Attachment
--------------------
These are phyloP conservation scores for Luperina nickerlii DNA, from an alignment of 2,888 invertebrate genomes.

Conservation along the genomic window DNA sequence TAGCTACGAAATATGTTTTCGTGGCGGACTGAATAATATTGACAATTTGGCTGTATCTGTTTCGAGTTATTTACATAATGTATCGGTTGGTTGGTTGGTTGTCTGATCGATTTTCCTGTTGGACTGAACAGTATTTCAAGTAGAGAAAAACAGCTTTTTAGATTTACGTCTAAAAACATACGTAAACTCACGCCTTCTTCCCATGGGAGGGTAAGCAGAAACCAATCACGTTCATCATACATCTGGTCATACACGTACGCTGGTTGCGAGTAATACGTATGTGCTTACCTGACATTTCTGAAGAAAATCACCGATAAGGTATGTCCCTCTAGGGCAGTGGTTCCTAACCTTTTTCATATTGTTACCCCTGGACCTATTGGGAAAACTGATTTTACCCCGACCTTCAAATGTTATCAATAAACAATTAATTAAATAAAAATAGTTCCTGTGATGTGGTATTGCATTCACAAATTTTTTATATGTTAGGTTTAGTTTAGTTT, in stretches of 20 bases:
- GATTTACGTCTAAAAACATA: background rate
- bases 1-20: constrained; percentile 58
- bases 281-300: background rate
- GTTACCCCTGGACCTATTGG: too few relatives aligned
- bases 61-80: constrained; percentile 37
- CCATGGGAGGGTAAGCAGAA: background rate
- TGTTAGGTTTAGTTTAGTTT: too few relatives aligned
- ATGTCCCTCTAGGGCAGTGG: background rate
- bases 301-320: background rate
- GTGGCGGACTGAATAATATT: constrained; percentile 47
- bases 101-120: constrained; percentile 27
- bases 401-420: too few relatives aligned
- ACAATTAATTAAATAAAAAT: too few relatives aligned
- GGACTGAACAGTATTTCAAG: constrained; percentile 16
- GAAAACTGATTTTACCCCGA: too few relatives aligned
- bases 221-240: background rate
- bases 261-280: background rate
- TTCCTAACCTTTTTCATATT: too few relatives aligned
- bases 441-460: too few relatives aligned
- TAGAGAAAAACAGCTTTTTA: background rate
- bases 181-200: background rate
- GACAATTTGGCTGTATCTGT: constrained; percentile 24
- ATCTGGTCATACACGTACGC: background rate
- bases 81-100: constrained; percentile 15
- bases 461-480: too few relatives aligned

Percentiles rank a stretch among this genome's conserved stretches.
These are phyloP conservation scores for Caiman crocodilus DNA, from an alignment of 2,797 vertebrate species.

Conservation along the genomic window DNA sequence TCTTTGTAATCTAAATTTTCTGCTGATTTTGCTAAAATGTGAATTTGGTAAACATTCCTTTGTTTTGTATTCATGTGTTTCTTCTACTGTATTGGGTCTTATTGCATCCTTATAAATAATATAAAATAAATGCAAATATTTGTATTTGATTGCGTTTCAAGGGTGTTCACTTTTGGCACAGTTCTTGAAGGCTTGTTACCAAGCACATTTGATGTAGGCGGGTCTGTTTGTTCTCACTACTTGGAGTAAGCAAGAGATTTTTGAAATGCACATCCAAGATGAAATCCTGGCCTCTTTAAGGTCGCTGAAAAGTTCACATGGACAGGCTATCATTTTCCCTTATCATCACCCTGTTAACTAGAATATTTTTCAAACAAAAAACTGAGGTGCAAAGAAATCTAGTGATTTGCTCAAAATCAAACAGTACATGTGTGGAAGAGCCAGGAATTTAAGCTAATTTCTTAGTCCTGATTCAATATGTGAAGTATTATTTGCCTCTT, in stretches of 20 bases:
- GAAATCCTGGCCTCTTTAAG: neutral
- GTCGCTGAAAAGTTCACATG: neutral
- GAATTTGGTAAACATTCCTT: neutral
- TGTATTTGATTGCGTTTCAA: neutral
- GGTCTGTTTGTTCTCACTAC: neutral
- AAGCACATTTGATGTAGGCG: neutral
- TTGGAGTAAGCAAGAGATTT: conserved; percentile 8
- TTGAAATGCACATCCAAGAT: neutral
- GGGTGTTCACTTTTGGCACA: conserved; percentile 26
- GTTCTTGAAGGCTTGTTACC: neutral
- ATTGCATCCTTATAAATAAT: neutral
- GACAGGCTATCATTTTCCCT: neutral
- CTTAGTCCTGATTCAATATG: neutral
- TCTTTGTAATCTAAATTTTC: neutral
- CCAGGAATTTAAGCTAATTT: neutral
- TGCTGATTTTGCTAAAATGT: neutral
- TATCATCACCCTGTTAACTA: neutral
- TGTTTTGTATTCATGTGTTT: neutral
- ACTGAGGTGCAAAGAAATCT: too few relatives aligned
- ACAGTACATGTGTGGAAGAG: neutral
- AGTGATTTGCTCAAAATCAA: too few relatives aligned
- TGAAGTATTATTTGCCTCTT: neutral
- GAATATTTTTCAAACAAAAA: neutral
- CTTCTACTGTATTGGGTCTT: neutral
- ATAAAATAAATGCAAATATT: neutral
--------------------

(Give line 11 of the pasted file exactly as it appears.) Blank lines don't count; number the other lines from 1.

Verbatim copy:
- bases 301-320: background rate